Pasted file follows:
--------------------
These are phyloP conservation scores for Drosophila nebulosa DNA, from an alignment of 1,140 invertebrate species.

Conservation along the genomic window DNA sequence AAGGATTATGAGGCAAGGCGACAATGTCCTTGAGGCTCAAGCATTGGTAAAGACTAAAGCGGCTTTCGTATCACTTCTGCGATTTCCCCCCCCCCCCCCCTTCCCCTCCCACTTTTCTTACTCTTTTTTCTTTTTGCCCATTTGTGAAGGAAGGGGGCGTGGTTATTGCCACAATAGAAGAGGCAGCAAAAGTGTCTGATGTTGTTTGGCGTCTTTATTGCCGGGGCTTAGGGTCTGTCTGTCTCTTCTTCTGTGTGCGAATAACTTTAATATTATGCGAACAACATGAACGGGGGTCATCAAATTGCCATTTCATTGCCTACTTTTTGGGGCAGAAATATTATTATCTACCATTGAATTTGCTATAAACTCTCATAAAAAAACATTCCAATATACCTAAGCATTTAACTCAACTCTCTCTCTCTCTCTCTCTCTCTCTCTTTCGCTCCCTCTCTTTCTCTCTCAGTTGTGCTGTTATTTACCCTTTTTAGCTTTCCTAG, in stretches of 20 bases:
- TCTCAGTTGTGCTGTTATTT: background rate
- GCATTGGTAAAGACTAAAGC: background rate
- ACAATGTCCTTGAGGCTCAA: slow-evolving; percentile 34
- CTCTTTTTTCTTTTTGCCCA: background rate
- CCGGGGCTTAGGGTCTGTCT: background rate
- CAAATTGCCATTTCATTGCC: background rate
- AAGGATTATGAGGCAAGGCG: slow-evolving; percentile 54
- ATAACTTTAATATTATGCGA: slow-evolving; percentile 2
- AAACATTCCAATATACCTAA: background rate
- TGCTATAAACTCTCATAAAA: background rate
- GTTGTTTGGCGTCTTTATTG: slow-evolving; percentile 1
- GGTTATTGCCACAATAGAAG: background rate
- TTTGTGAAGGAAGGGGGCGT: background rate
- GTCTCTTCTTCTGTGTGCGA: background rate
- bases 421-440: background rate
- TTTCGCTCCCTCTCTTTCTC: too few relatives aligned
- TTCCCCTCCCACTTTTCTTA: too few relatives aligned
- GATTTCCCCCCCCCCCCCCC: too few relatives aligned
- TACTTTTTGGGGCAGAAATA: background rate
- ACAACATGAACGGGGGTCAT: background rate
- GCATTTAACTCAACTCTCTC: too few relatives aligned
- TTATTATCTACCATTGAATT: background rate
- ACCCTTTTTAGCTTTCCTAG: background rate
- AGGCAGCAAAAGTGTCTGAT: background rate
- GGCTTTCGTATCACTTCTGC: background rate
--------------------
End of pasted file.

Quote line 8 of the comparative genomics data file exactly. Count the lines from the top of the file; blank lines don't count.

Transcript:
- CAAATTGCCATTTCATTGCC: background rate